When I go to the National Gallery I never miss the chance to spend time looking at the paintings of van Gogh, Monet and Turner. To me they are beautiful.
Beauty is a word readily and unquestionably used of art – even though we may not agree as to which works deserve to be called beautiful. Similarly with architecture, furniture, clothes, home furnishings, cars, computers, phones …
But numbers? Especially numbers in their use as data and statistics??
Yes – in the hands of people like pioneer data-journalist, David McCandless. His book, Information is Beautiful, is a best-seller.
Speaking last night (Wednesday, 19 November 2014) to a packed audience at the Royal Statistical Society, McCandless set out his view that “interesting, strange and even quite magical things can happen” when visualising data.
He is not wrong. Whether it’s Earth-skimming asteroids, government spending, popularity of dog breeds, horoscope text or efficacy of food supplements, McCandless has found ways – through his choices in placement, shape, colour palette and font – of presenting data that is pleasing and intriguing.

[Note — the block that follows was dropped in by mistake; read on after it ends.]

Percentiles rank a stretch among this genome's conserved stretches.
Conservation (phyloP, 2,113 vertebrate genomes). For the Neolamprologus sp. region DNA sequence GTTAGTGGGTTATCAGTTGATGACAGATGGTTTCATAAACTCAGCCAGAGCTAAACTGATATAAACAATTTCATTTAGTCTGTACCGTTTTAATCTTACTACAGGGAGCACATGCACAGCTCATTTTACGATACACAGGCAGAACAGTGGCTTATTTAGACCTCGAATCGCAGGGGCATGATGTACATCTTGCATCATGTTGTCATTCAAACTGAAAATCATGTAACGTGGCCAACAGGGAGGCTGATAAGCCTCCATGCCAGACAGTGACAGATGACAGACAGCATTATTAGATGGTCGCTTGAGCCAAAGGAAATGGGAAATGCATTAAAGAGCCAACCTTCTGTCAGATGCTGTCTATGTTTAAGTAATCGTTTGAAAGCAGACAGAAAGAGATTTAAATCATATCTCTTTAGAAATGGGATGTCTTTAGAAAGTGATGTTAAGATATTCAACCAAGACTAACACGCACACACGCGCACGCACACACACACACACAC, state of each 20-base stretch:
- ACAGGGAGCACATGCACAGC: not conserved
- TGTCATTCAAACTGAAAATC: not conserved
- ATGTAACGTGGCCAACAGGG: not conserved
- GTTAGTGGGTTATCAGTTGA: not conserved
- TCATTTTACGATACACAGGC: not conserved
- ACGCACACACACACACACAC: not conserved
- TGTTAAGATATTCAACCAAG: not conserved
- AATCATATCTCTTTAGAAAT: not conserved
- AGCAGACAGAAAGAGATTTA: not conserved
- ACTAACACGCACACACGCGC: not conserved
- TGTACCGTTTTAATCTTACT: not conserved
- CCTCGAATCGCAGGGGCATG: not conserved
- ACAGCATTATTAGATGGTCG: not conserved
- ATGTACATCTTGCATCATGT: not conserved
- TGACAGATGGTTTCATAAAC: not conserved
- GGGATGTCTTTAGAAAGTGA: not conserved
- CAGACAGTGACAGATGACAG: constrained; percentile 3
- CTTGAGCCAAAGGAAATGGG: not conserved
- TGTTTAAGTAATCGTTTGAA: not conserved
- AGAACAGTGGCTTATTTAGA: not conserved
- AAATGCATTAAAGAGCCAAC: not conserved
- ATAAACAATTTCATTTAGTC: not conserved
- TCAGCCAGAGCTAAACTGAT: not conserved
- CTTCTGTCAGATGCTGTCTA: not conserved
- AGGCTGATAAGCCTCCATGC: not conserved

They are not the usual graphs and charts and tables of the academic text. They aren’t meant to be. But they can be an inspiration to those working with numbers. They can do for data visualisation what, say, Vivienne Westwood, Alexander McQueen or Giles Deacon do for fashion: challenge established thinking and explore new ground.
Some might quibble about the statistical purity of McCandless’s visualisations. But I’d say that would be like me – as an astrophysicist by education – quibbling about van Gogh’s “The Starry Night”.
Certainly McCandless given me some thoughts on how to develop my rather down-to-earth jelly bean visualisations …!